Retail in Turmoil

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I had a great conversation this week on a podcast with my friend and co-author, Michael Dart, who is also a partner at AT Kearney. We solved the world’s problems, of course. Well, if not quite all of them, at least we touched on many of the major issues in the world of retailing, and even opined on some solutions.

We discussed the rise and imminent fall of Sears. On the future, we agreed that the words “retail” and “store,” in fact, the actual physical existence of both, will disappear. They will be replaced by lifestyle marketplaces/communities in which there are experiences of all kinds: streets of shops, salons, wellness clubs, services, social gathering events, and on and on. And all of those old “retail store” buildings full of stuff will also be converted into similar lifestyle, experiential destinations. Those who do not will disappear.

Another strategic and structural shift that we discussed, that is being implemented by a few of the major legacy brands, is the concept of “platform sharing” (described in our book, “Retail’s Seismic Shift”). For example, Amazon is not a retail store, but, rather a platform upon which anything and everything in the world can operate, including competitors. And now we are beginning to observe some of the old- world legacy retailers who have erased the mental barrier of being in the retail store business and replaced it with owning a platform upon which they can facilitate the operations of anything and everything. A great example is Kohl’s. They invited the “devil” competitor himself, Amazon, to operate on their platform as Amazon shops, selling devices, serving as pick-up and return spots, and even sending personnel to consumers’ homes to educate about the integration of smart devices. Kohl’s is also teaming up with Aldi, the huge German grocer, to operate on Kohl’s platform. This is a synergy strategy biggie, and for sure, will accelerate across the entire old retail sector.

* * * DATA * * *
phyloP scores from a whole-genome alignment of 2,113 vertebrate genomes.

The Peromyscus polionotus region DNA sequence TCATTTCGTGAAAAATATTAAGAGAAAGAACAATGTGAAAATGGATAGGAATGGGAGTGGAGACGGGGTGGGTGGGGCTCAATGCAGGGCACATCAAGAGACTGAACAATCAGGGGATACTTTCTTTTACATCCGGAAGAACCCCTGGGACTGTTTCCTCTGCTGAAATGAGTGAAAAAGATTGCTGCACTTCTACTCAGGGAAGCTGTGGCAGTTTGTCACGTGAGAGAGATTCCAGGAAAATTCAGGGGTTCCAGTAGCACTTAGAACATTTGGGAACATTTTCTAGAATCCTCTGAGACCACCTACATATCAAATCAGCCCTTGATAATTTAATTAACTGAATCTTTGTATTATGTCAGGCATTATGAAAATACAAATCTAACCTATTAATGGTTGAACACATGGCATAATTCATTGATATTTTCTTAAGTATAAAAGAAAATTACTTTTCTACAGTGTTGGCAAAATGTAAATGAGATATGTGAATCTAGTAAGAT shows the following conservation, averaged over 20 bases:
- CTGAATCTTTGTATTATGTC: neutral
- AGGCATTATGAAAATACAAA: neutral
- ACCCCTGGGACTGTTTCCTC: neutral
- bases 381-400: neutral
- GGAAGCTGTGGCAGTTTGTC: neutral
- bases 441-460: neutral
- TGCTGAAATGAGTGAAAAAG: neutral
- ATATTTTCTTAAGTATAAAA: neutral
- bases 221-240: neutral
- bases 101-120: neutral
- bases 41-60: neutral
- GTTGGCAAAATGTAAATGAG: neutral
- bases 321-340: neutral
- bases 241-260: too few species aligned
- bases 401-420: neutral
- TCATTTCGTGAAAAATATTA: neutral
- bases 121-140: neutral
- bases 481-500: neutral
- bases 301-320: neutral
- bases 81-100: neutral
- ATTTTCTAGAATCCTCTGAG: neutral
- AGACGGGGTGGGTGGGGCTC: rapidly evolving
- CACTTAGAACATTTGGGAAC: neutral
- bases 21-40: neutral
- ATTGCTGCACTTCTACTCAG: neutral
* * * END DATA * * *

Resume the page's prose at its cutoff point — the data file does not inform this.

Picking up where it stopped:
We talked about the emerging young consumer culture and how they see two worlds: an old and a new. And as can be expected, they are rejecting the “old” and all the “stores” and brands and stuff in it, as not cool, or “that’s for my mom and dad.” They are creating their own new world. Our book describes the new world as de-massified (chapter on the “Great Fragmentation”), in which the mass and homogenous markets of the last century are fragmenting into thousands of small tribes or communities, of like individuals, even within the biggest cities. Likewise, this phenomenon is forcing the old massive structure of commerce to be shattered into thousands of smaller brands, retailers and services to serve the distinct desires of each of the small tribal communities. Essentially the landscape will consist of an infinite number of finite market niches being served by an infinite number of finite brands and retailers. Does this sound like the return of the “mom and pop” shops? We say so.

Please listen in. You’ll enjoy it. And we would love your feedback.



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